Computerized image analysis for acetic acid induced intraepithelial lesions

Wenjing Li, Daron Gale Ferris, Rich W. Lieberman

Research output: Chapter in Book/Report/Conference proceedingConference contribution

5 Scopus citations


Cervical Intraepithelial Neoplasia (CIN) exhibits certain morphologic features that can be identified during a visual inspection exam. Immature and dysphasic cervical squamous epithelium turns white after application of acetic acid during the exam. The whitening process occurs visually over several minutes and subjectively discriminates between dysphasic and normal tissue. Digital imaging technologies allow us to assist the physician analyzing the acetic acid induced lesions (acetowhite region) in a fully automatic way. This paper reports a study designed to measure multiple parameters of the acetowhitening process from two images captured with a digital colposcope. One image is captured before the acetic acid application, and the other is captured after the acetic acid application. The spatial change of the acetowhitening is extracted using color and texture information in the post acetic acid image; the temporal change is extracted from the intensity and color changes between the post acetic acid and pre acetic acid images with an automatic alignment. The imaging and data analysis system has been evaluated with a total of 99 human subjects and demonstrate its potential to screening underserved women where access to skilled colposcopists is limited.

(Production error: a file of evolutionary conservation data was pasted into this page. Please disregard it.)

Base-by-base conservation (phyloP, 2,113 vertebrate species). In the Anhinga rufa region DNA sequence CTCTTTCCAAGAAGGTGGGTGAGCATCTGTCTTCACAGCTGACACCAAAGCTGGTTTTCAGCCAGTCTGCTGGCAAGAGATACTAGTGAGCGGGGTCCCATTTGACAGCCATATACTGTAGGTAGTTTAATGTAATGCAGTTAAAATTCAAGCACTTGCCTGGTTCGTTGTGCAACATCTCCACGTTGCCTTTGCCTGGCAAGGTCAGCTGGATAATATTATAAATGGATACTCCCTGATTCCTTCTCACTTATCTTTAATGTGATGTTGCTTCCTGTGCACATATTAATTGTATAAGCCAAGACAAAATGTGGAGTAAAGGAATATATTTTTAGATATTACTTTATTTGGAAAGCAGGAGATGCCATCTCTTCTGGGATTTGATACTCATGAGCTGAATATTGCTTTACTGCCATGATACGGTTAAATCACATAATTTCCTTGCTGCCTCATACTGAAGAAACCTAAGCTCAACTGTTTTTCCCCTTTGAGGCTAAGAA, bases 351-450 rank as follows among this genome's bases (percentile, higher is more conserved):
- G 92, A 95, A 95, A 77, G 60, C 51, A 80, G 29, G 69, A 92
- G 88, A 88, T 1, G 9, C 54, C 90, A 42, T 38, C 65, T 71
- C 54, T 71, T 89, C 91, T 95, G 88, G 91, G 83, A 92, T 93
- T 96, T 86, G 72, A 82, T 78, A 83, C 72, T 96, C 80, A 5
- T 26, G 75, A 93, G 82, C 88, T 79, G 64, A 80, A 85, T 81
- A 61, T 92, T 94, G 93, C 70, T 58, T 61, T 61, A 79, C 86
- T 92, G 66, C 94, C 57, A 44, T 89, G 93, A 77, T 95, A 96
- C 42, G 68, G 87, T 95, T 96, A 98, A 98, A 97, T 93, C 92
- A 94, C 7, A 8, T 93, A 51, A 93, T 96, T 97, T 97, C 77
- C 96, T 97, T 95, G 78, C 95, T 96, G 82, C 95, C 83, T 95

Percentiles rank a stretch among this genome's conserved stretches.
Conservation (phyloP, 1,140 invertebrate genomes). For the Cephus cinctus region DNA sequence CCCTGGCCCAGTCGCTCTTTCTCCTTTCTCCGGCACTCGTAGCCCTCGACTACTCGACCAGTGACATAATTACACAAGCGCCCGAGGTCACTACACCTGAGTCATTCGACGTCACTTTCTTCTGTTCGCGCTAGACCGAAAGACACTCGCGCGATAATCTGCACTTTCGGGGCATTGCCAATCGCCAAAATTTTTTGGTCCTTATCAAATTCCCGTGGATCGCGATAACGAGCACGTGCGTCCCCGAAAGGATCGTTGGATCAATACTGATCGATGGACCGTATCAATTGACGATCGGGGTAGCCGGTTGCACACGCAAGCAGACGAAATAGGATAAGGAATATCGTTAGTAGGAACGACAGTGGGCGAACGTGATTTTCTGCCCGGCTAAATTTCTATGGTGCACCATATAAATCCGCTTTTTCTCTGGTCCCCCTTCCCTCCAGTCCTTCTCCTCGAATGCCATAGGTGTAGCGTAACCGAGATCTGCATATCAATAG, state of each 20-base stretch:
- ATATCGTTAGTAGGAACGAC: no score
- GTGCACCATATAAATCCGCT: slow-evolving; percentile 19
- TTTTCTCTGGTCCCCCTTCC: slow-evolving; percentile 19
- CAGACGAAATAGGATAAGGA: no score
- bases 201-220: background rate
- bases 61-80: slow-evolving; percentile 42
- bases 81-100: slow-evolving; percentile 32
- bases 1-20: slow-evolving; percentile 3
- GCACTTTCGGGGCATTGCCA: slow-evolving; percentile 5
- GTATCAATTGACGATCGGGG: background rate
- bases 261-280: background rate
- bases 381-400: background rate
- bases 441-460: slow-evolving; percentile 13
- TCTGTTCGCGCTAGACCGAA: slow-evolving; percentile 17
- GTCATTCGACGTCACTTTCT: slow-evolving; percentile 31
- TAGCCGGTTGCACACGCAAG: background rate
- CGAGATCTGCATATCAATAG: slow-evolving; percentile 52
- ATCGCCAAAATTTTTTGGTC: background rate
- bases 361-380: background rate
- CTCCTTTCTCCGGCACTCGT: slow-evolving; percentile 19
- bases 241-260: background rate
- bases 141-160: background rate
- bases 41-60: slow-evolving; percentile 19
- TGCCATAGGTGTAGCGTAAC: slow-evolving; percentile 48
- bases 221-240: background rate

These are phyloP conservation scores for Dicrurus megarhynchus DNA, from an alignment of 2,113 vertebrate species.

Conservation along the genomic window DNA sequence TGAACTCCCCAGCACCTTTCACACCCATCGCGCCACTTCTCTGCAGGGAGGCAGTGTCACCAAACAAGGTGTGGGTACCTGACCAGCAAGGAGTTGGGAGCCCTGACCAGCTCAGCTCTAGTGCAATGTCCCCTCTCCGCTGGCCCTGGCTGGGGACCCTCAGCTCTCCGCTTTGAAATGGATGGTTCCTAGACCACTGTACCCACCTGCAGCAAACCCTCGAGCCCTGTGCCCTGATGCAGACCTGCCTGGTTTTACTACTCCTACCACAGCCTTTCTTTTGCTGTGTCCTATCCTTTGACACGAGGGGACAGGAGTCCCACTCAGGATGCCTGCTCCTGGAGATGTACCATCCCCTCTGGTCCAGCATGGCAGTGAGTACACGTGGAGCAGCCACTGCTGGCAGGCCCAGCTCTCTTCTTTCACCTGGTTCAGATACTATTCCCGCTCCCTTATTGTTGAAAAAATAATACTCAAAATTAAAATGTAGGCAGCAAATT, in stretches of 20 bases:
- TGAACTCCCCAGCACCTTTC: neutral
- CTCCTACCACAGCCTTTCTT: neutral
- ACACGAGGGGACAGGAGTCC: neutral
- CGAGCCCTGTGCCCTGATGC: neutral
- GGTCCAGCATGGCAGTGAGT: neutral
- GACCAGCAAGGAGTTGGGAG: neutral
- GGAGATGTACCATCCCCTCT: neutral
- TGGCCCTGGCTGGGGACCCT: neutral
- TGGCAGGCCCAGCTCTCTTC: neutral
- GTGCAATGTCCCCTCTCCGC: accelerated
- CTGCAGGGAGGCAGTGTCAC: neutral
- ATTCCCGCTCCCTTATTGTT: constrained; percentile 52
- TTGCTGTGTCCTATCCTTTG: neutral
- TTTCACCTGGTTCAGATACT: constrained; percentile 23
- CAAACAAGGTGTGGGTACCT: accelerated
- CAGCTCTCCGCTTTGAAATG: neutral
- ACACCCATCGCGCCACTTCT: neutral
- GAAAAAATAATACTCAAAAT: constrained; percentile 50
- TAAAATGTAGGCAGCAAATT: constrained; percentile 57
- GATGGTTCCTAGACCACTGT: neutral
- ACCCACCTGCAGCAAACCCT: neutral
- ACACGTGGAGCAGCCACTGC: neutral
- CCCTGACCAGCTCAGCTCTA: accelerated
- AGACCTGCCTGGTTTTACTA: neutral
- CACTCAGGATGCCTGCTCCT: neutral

Original languageEnglish (US)
Title of host publicationMedical Imaging 2008
Subtitle of host publicationImage Processing
StatePublished - May 19 2008
EventMedical Imaging 2008: Image Processing - San Diego, CA, United States
Duration: Feb 17 2008Feb 19 2008

Publication series

NameProgress in Biomedical Optics and Imaging - Proceedings of SPIE
ISSN (Print)1605-7422


OtherMedical Imaging 2008: Image Processing
Country/TerritoryUnited States
CitySan Diego, CA


  • Acetic acid
  • Acetowhite
  • Cervical intraepithelial neoplasia (CIN)
  • Classification
  • Colposcopy
  • Registration
  • Segmentation
  • Shape
  • Texture

ASJC Scopus subject areas

  • Electronic, Optical and Magnetic Materials
  • Biomaterials
  • Atomic and Molecular Physics, and Optics
  • Radiology Nuclear Medicine and imaging


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